How big should your emergency fund be?
It would be great if everyone had an unlimited amount of money to spend. But that's just not how life works, which is why it's important to have an emergency fund.
An emergency fund is money that you set aside to cover unexpected expenses. It shouldn't be used to cover your regular bills or buy that killer new video game on release day. Emergency funds are there to cover true emergencies.
Keep reading to learn why an emergency fund is so important, find out how using an emergency fund calculator can help you get clear on your goals, and get tips for building an emergency fund of your own.
Why you should have an emergency fund
No matter how much money you earn and how wisely you spend it, you're going to encounter a financial emergency at some point. Maybe your car breaks down on the way to work or your furnace stops working on one of the coldest days of the year. When you have an emergency fund, these events are annoyances instead of complete catastrophes.
Grow your savings
An emergency fund also makes it easier to grow your savings. If you keep the money in an account that earns interest, you'll make a little extra money without any extra effort. Just don't use your emergency fund to buy stocks or other risky investments—you don't want to lose your hard-earned money if the market dips.
If your car broke down right now, how would you pay for the repair? Without an emergency fund, you'd probably use your credit card or apply for some type of financing. If you always use credit to cover emergency expenses, it's harder to keep your debt balance low.
With an emergency fund, there's no need to swipe a credit card or apply for a loan. You can pay for unexpected car repairs, emergency medical bills, and other surprise expenses with the money in your account.
Build a rewarding career
When you don't have any savings, it's difficult to build a career that really works for you. Even if you don't love your job, you may have to keep plugging away at it just for the paycheck and benefits. An emergency fund can provide you with more freedom to make career decisions that make you happy.
Having an emergency fund also makes it easier to deal with layoffs, pay cuts, and other work-related problems. If you get laid off without an emergency fund, you might take the first job that comes along, even if it's not really what you want to do. You may even ignore some red flags about the job or the employer just to avoid a financial mishap.
An emergency fund helps you avoid making hasty decisions. Instead of taking the first job you find, you can spend time looking for a job that truly suits your skills and interests. You may even be able to take a class or get a certification that helps you make even more money when you go back to work.
If you have a bit of entrepreneurial spirit, having an emergency fund can even help you get your business off the ground. It's tough to work all day and then try to work on your business in the evening or on weekends. If your emergency fund is big enough, you may be able to work fewer hours or focus on your own business entirely.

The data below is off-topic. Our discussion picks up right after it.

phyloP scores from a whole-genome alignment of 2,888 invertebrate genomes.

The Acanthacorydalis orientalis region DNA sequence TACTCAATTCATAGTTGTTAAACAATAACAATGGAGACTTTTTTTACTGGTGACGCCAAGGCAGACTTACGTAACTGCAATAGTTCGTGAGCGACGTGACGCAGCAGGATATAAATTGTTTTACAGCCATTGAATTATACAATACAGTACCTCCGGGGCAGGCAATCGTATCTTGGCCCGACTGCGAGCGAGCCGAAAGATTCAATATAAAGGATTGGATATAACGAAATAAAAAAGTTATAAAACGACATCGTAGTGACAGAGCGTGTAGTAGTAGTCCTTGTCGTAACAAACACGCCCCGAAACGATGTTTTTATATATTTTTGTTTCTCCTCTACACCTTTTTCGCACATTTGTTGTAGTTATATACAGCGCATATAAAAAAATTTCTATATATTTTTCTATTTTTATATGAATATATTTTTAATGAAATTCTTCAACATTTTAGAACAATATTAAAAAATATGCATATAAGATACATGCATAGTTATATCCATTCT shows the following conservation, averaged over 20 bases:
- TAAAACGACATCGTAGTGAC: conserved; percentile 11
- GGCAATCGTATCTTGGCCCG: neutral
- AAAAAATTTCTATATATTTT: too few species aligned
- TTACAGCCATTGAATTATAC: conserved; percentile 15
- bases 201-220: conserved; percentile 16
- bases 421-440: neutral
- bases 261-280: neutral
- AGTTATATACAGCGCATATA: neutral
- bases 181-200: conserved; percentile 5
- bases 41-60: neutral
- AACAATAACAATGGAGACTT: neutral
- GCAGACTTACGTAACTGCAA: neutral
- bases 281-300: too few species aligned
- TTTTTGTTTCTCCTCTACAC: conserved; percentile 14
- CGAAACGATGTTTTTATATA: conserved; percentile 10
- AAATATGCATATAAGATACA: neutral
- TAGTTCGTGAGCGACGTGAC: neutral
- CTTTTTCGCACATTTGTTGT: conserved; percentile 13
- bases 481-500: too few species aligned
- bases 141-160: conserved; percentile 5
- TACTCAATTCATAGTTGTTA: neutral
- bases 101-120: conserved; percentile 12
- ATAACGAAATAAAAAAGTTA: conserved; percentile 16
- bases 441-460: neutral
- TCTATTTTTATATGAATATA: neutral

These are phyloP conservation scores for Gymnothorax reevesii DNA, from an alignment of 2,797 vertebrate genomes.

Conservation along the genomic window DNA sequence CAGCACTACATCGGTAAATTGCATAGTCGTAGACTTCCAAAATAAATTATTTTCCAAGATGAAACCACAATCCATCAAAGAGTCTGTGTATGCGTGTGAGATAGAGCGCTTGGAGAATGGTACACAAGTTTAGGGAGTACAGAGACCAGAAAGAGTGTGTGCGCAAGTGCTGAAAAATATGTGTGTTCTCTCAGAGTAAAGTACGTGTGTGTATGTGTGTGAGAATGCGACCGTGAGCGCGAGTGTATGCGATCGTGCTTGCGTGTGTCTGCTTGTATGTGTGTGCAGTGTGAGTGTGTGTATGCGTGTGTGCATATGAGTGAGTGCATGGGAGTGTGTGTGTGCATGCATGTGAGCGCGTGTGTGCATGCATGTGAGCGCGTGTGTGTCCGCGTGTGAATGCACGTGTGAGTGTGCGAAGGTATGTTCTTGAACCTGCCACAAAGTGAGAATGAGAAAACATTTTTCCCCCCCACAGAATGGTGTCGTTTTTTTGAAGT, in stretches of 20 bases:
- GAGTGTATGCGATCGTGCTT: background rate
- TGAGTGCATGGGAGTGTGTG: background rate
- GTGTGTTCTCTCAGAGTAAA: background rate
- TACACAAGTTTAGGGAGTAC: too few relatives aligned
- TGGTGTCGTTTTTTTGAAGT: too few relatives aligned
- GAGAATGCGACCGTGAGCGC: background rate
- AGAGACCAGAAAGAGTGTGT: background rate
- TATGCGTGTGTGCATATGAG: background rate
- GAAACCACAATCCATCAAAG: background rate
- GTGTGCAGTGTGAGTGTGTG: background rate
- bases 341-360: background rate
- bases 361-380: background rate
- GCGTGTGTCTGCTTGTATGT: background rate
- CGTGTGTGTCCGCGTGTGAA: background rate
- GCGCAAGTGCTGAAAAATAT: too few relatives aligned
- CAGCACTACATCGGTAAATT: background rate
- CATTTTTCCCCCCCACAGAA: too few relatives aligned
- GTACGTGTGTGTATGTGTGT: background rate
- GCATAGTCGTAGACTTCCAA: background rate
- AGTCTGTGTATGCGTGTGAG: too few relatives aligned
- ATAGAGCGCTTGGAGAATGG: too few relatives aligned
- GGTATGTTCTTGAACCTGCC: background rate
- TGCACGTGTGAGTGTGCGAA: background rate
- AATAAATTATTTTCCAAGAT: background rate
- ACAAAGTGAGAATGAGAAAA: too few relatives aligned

Where to keep emergency fund money
The point of having an emergency fund is to be able to access money in an emergency. So, don't use the money to buy stocks or keep it in an account that takes days to access. Think of an emergency fund as a safety net rather than an investing tool.
One of the best places to keep emergency money is in your checking account. If you have an emergency, you'll be able to use your debit card or write a check to cover it.
If you worry about spending part of your emergency fund by mistake, it may be a good idea to open up a savings account. The easiest option is to use the same bank for checking and savings. If you do, you'll be able to transfer money between accounts, making it even easier to save for emergencies.
Money market account
A third option is to use a money market account. This is a bank account that combines the benefits of a checking account and a savings account in one place. When you deposit money, you earn a bit of interest, making it easier to grow your emergency fund balance.
How much money to keep in an emergency fund
"How much should I have saved by 25?" "How much money should you save each month?" These are common questions about how to increase financial stability.
Although it's helpful to set some financial goals based on your age range, there's a better way to figure out how much money to keep in an emergency fund. Instead of focusing on age, focus on your monthly expenses.
Think about two of the most important people in your life. There's a good chance that one of them makes more money or has more expenses than the other one. Even if they're the same age, they need to save different amounts of money for emergencies.
To figure out how much to save, first you need to add up your monthly expenses. In addition to rent or mortgage payments, utilities, groceries, and health care expenses, don't forget to include all the little things that really add up over time.
Credit card payments
Public transportation fees
Generally, you should save about 3 to 6 months' worth of expenses in an emergency fund. If your monthly expenses add up to $2,500, you'll need to save $7,500 to $15,000.